Save that date

Things to consider when picking your wedding date

Patti Zint is a bridal consultant

Every bride wants her wedding date to be special—a day she and her groom will never forget, and one that is significant to them both. But when choosing that special date, consider the following things, which can affect not only your budget, but also availability and good customer service:

Holidays. Around Valentine’s Day, Mother’s Day and Christmas, the cost of flowers will be higher due to increased demand. Growers start charging more up to a month before the holiday and buyers often have restrictions, especially on roses near Valentine’s Day. New Year’s Eve and Christmas affect catering, entertainment, travel, accommodations and reception sites that are also booked for corporate events. You can expect to pay higher rates for services as you near the holiday, with premium rates on the holiday itself. Families and business owners may have certain holiday obligations that cannot be avoided, necessitating their regrets for your wedding. Book one to two years early for holiday weddings. Other considerations: Spring break can affect travel and accommodations; and “back-to-school#&148; season may affect your guest count.

Local events on a grand scale. Each spring, brides vie with prom-goers and graduates for limousines, beauty services, tuxedos, catering, bartending and entertainment. Conventions, festivals, exhibitions and sporting events can reduce the availability of affordable travel, accommodations, wedding sites and local entertainment. Book one year or more in advance if your date and location coincide with a national event such as the Super Bowl.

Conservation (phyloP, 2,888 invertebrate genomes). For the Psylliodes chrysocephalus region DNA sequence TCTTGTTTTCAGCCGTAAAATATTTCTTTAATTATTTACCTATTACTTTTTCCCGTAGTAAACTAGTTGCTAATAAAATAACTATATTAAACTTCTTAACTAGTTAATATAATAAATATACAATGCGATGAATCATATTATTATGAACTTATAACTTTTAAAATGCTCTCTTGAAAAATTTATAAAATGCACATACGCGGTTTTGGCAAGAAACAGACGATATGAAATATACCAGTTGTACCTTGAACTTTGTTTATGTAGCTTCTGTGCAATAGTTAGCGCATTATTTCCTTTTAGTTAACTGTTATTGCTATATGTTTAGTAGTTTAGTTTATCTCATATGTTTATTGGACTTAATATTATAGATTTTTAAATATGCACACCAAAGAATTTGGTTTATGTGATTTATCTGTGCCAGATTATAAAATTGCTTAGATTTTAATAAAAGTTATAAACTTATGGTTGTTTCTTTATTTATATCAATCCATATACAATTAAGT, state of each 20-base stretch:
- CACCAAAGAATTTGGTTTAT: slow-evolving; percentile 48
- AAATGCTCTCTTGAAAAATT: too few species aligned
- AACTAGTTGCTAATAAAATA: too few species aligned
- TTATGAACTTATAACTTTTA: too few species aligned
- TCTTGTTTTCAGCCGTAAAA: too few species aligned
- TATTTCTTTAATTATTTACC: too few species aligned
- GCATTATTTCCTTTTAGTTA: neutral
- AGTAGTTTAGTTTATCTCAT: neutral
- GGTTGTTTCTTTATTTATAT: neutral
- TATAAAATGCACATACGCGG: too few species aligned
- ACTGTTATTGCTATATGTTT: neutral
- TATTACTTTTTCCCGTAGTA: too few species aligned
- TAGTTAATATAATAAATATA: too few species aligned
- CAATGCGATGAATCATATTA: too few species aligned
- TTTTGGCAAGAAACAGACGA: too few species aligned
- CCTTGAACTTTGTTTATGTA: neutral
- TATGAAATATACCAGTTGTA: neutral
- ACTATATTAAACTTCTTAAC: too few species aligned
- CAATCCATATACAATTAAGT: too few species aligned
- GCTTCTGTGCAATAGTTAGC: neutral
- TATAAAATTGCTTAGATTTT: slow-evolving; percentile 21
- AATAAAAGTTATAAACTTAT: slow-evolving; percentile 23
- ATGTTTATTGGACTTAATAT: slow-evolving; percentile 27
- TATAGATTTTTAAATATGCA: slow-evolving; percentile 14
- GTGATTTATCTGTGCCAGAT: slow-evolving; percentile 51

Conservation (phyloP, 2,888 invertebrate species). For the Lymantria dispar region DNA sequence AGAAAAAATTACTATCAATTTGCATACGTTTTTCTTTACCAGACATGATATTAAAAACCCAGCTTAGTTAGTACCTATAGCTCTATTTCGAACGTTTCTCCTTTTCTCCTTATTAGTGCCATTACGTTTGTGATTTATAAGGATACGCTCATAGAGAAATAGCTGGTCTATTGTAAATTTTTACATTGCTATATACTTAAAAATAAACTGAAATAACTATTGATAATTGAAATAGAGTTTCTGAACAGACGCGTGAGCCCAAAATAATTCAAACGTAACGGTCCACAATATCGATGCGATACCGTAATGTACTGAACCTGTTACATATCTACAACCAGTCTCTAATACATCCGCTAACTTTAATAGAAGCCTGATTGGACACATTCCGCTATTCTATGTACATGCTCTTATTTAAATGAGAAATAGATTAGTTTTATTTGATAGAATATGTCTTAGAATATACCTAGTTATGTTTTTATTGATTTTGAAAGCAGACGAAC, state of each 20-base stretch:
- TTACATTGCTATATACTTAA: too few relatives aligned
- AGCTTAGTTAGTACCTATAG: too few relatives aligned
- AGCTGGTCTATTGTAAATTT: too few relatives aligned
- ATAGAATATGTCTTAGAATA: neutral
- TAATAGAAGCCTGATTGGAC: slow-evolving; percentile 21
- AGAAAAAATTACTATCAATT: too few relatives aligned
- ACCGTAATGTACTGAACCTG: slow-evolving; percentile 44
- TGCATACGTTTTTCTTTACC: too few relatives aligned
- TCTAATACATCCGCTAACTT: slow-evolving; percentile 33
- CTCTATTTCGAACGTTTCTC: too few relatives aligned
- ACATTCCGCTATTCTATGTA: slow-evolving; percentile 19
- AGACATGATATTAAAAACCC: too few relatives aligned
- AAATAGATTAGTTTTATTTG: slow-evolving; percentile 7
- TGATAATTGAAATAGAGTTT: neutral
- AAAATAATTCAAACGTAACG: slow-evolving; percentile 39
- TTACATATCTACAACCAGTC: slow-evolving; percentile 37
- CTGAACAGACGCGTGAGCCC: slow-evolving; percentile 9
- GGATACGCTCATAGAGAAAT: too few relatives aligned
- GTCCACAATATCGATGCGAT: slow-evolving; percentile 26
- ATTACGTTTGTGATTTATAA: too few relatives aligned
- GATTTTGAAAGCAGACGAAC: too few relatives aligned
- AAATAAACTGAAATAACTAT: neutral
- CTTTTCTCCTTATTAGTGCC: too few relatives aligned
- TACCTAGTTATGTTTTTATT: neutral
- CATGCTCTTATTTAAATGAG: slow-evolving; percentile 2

Local weather extremes. Not every place is hospitable for a June wedding. In Arizona, where summer temperatures can reach 110 degrees, many wedding facilities, vendors and accomodations offer great savings. The same is true for winter in Minnesota. Take care, however, to accommodate your guests for the extreme weather conditions. For example, provide water bottles, shade, fans and cool retreats for the hot spots and hot drinks, heaters, shelter and wraps for the cold areas. Consider your vendors, too. Nobody works well in 110-degree heat, your flowers and décor can wilt and equipment can fail.

Significant family events. Before choosing your cousin’s anniversary as your own wedding date, call her. It may not be a date she wants to share. Rather than force everyone in the family to attend your wedding instead of the family reunion that’s been scheduled for three years, choose a different date. Though grandparents and parents are usually flattered if you choose their anniversary or birthday for your wedding, siblings may not want to lose their own celebration in yours. And, if a date is associated with a family tragedy, talk with others before making it your wedding date out of respect for those who still grieve.

Weekdays. Brides can reap great benefits and savings by marrying on a weekday, when many wedding vendors aren’t booked. Local guests can usually leave work early and out-of-town guests, when given plenty of notice, can take time off and still have the weekend to enjoy your locale. Your savings can be as large as 50 percent—a terrific reason to consider a Wednesday or Thursday evening wedding. Another bonus: Your local guest who must work the next day will drink less, decreasing your alcohol bill.

Consider all factors before choosing your date. Then you can rest easy when you let everyone know to save that date!